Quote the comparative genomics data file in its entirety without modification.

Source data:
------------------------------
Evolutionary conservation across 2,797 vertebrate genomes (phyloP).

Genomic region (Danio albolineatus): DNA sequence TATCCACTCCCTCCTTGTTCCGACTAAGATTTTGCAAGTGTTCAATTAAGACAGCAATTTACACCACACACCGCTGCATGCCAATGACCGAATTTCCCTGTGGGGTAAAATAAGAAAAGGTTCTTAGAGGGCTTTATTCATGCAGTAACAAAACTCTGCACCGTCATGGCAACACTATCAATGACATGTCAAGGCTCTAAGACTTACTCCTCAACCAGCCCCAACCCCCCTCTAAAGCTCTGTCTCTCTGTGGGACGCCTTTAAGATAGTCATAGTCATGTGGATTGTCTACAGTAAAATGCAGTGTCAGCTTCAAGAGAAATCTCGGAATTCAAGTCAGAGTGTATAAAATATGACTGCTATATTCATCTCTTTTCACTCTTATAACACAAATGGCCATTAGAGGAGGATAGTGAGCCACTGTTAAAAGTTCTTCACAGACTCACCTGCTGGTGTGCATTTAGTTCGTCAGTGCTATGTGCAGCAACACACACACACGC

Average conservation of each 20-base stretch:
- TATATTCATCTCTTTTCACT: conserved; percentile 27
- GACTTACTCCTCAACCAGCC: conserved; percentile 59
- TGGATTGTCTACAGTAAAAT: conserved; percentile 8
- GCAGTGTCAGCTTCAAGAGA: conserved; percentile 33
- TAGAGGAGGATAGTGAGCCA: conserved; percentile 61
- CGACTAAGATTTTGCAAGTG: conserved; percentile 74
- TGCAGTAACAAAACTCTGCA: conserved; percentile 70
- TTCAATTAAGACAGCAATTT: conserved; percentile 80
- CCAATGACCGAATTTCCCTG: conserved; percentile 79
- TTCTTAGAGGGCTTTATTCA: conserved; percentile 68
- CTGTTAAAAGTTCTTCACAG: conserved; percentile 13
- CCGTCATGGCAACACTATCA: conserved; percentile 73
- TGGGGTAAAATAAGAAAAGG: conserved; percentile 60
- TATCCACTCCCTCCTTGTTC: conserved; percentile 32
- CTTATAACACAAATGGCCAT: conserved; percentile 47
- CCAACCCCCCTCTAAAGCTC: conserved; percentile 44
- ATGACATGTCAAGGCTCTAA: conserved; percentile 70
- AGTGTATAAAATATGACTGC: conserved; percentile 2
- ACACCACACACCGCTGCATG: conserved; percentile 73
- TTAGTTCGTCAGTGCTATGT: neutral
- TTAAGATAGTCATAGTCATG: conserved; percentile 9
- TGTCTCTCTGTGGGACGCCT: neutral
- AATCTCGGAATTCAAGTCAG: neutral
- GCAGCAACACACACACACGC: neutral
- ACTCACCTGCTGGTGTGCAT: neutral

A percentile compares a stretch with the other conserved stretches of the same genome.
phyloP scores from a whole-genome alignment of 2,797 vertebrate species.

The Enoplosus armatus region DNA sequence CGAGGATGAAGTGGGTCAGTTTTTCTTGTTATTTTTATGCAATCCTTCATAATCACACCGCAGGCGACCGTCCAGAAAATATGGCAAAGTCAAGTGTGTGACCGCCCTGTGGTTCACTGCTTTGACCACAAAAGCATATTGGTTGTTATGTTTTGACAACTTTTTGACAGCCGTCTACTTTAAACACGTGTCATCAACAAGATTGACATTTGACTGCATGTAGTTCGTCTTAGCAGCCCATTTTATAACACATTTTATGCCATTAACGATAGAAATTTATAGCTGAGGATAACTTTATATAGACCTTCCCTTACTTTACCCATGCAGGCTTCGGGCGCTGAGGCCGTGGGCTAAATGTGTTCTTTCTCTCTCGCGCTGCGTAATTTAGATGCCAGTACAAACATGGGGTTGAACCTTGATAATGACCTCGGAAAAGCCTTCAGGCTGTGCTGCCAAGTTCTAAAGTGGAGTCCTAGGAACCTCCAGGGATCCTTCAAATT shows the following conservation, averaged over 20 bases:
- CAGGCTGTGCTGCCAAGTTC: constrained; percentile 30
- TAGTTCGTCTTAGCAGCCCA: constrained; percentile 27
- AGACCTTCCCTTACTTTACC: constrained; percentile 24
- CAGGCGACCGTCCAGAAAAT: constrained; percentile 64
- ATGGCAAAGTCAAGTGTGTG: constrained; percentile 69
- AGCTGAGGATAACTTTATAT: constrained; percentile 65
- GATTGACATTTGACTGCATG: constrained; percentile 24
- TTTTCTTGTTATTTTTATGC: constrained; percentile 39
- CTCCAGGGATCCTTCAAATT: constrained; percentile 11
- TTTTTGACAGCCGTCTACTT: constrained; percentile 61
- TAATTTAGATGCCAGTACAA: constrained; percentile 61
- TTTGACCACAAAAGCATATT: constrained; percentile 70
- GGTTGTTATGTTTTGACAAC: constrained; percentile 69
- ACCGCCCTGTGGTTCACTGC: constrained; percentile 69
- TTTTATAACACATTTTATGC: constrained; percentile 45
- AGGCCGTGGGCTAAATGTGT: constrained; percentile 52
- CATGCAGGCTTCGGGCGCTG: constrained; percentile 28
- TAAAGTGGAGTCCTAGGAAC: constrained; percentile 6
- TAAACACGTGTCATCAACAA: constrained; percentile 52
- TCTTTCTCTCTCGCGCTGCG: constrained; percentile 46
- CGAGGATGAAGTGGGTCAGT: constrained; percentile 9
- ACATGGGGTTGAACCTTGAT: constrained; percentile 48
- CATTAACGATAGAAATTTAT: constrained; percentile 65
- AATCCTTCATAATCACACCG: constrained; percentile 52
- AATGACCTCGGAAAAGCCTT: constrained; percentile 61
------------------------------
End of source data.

Evolutionary conservation across 2,797 vertebrate genomes (phyloP).

Genomic region (Danio albolineatus): DNA sequence TATCCACTCCCTCCTTGTTCCGACTAAGATTTTGCAAGTGTTCAATTAAGACAGCAATTTACACCACACACCGCTGCATGCCAATGACCGAATTTCCCTGTGGGGTAAAATAAGAAAAGGTTCTTAGAGGGCTTTATTCATGCAGTAACAAAACTCTGCACCGTCATGGCAACACTATCAATGACATGTCAAGGCTCTAAGACTTACTCCTCAACCAGCCCCAACCCCCCTCTAAAGCTCTGTCTCTCTGTGGGACGCCTTTAAGATAGTCATAGTCATGTGGATTGTCTACAGTAAAATGCAGTGTCAGCTTCAAGAGAAATCTCGGAATTCAAGTCAGAGTGTATAAAATATGACTGCTATATTCATCTCTTTTCACTCTTATAACACAAATGGCCATTAGAGGAGGATAGTGAGCCACTGTTAAAAGTTCTTCACAGACTCACCTGCTGGTGTGCATTTAGTTCGTCAGTGCTATGTGCAGCAACACACACACACGC

Average conservation of each 20-base stretch:
- TATATTCATCTCTTTTCACT: conserved; percentile 27
- GACTTACTCCTCAACCAGCC: conserved; percentile 59
- TGGATTGTCTACAGTAAAAT: conserved; percentile 8
- GCAGTGTCAGCTTCAAGAGA: conserved; percentile 33
- TAGAGGAGGATAGTGAGCCA: conserved; percentile 61
- CGACTAAGATTTTGCAAGTG: conserved; percentile 74
- TGCAGTAACAAAACTCTGCA: conserved; percentile 70
- TTCAATTAAGACAGCAATTT: conserved; percentile 80
- CCAATGACCGAATTTCCCTG: conserved; percentile 79
- TTCTTAGAGGGCTTTATTCA: conserved; percentile 68
- CTGTTAAAAGTTCTTCACAG: conserved; percentile 13
- CCGTCATGGCAACACTATCA: conserved; percentile 73
- TGGGGTAAAATAAGAAAAGG: conserved; percentile 60
- TATCCACTCCCTCCTTGTTC: conserved; percentile 32
- CTTATAACACAAATGGCCAT: conserved; percentile 47
- CCAACCCCCCTCTAAAGCTC: conserved; percentile 44
- ATGACATGTCAAGGCTCTAA: conserved; percentile 70
- AGTGTATAAAATATGACTGC: conserved; percentile 2
- ACACCACACACCGCTGCATG: conserved; percentile 73
- TTAGTTCGTCAGTGCTATGT: neutral
- TTAAGATAGTCATAGTCATG: conserved; percentile 9
- TGTCTCTCTGTGGGACGCCT: neutral
- AATCTCGGAATTCAAGTCAG: neutral
- GCAGCAACACACACACACGC: neutral
- ACTCACCTGCTGGTGTGCAT: neutral

A percentile compares a stretch with the other conserved stretches of the same genome.
phyloP scores from a whole-genome alignment of 2,797 vertebrate species.

The Enoplosus armatus region DNA sequence CGAGGATGAAGTGGGTCAGTTTTTCTTGTTATTTTTATGCAATCCTTCATAATCACACCGCAGGCGACCGTCCAGAAAATATGGCAAAGTCAAGTGTGTGACCGCCCTGTGGTTCACTGCTTTGACCACAAAAGCATATTGGTTGTTATGTTTTGACAACTTTTTGACAGCCGTCTACTTTAAACACGTGTCATCAACAAGATTGACATTTGACTGCATGTAGTTCGTCTTAGCAGCCCATTTTATAACACATTTTATGCCATTAACGATAGAAATTTATAGCTGAGGATAACTTTATATAGACCTTCCCTTACTTTACCCATGCAGGCTTCGGGCGCTGAGGCCGTGGGCTAAATGTGTTCTTTCTCTCTCGCGCTGCGTAATTTAGATGCCAGTACAAACATGGGGTTGAACCTTGATAATGACCTCGGAAAAGCCTTCAGGCTGTGCTGCCAAGTTCTAAAGTGGAGTCCTAGGAACCTCCAGGGATCCTTCAAATT shows the following conservation, averaged over 20 bases:
- CAGGCTGTGCTGCCAAGTTC: constrained; percentile 30
- TAGTTCGTCTTAGCAGCCCA: constrained; percentile 27
- AGACCTTCCCTTACTTTACC: constrained; percentile 24
- CAGGCGACCGTCCAGAAAAT: constrained; percentile 64
- ATGGCAAAGTCAAGTGTGTG: constrained; percentile 69
- AGCTGAGGATAACTTTATAT: constrained; percentile 65
- GATTGACATTTGACTGCATG: constrained; percentile 24
- TTTTCTTGTTATTTTTATGC: constrained; percentile 39
- CTCCAGGGATCCTTCAAATT: constrained; percentile 11
- TTTTTGACAGCCGTCTACTT: constrained; percentile 61
- TAATTTAGATGCCAGTACAA: constrained; percentile 61
- TTTGACCACAAAAGCATATT: constrained; percentile 70
- GGTTGTTATGTTTTGACAAC: constrained; percentile 69
- ACCGCCCTGTGGTTCACTGC: constrained; percentile 69
- TTTTATAACACATTTTATGC: constrained; percentile 45
- AGGCCGTGGGCTAAATGTGT: constrained; percentile 52
- CATGCAGGCTTCGGGCGCTG: constrained; percentile 28
- TAAAGTGGAGTCCTAGGAAC: constrained; percentile 6
- TAAACACGTGTCATCAACAA: constrained; percentile 52
- TCTTTCTCTCTCGCGCTGCG: constrained; percentile 46
- CGAGGATGAAGTGGGTCAGT: constrained; percentile 9
- ACATGGGGTTGAACCTTGAT: constrained; percentile 48
- CATTAACGATAGAAATTTAT: constrained; percentile 65
- AATCCTTCATAATCACACCG: constrained; percentile 52
- AATGACCTCGGAAAAGCCTT: constrained; percentile 61